Federal Court of Appeals recognises secondary meaning doctrine
Legal updates: case law analysis and intelligence
In a dispute between Unilever NV and Laboratorio Cuenca SA over the trademark SUAVE (meaning 'smooth' or 'soft'), the Federal Court of Appeals, applying the secondary meaning doctrine, has reversed, in part, a decision of the first instance court.
Defendant Cuenca used the trademark ISSUE, accompanied by the words 'Shampoo Suave', on its products. Unilever filed suit, alleging that:
- it had used the trademark SUAVE intensively on shampoos and conditioners since 1999; and
- it had filed two trademark applications for the registration of SUAVE that were still pending.
Once the complaint had been served (Court File 1135/05), Cuenca filed a counterclaim for annulment of the applications for the registration of the SUAVE mark.
The first instance court considered that SUAVE was not distinctive, dismissed the complaint and allowed the counterclaim, declaring that the trademark applications filed by Unilever were null and void.
On July 1 2010 the Federal Court of Appeals revoked this decision in part. Although it recognised that SUAVE was a weak mark, the court found that, due to the intensive use of SUAVE by Unilever since 1999, the registration of the mark should be allowed based on the doctrine of secondary meaning.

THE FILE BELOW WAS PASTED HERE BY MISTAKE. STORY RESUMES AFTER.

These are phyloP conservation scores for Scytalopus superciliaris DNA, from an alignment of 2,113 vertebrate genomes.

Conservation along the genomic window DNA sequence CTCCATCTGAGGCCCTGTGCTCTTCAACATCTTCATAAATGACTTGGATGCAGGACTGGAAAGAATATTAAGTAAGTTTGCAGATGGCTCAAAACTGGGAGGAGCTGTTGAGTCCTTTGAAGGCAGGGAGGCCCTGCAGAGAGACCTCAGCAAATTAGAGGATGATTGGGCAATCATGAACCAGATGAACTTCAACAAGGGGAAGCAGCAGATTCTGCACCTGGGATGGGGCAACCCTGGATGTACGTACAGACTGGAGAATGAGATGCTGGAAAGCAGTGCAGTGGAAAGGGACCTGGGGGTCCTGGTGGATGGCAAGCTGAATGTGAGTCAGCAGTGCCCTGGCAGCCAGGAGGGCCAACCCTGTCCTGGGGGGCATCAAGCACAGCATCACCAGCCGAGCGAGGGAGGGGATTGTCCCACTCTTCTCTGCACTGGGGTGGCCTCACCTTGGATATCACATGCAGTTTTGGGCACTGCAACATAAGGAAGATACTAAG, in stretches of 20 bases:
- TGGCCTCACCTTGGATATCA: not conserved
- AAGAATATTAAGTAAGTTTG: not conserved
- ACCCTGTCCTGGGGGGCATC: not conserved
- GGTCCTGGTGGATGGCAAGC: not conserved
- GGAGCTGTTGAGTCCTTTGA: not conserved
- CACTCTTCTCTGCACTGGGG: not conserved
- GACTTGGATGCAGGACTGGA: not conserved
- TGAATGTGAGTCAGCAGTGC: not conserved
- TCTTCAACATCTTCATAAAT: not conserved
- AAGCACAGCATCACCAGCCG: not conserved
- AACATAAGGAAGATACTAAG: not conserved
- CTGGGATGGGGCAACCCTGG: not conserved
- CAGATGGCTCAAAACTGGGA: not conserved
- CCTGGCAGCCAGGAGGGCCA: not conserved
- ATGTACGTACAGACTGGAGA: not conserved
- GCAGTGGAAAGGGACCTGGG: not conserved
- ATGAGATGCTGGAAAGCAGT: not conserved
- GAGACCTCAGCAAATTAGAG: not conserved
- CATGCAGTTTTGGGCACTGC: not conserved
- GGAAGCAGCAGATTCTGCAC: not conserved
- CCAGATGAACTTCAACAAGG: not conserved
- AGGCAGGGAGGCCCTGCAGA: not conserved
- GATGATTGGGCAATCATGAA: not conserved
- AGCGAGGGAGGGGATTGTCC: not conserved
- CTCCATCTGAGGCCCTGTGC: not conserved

The court further held that the adjective 'suave' is not necessarily descriptive of shampoos and conditioners, but merely indicates a quality of the hair treated with the product, according to the definition of that word in the Real Academia Española dictionary (ie, 'smooth' or 'soft').
The court considered that, given the recognition of the trademark SUAVE among consumers of shampoos and conditioners (who do not perceive the mark as an adjective qualifying the product), the mark had acquired distinctive character through intensive use. Consequently, the court rejected Cuenca's claim for annulment of Unilever's applications.
With regard to Unilever's claim, the court stated that, because SUAVE is a weak mark, the company should accept that third parties will use it in conjunction with their own marks, provided that such combinations do not mislead consumers. Based on the foregoing, the court upheld the decision of the lower court with respect to Unilever's claim.
Fernando Noetinger, Noetinger & Armando, Buenos Aires
Copyright © Law Business ResearchCompany Number: 03281866 VAT: GB 160 7529 10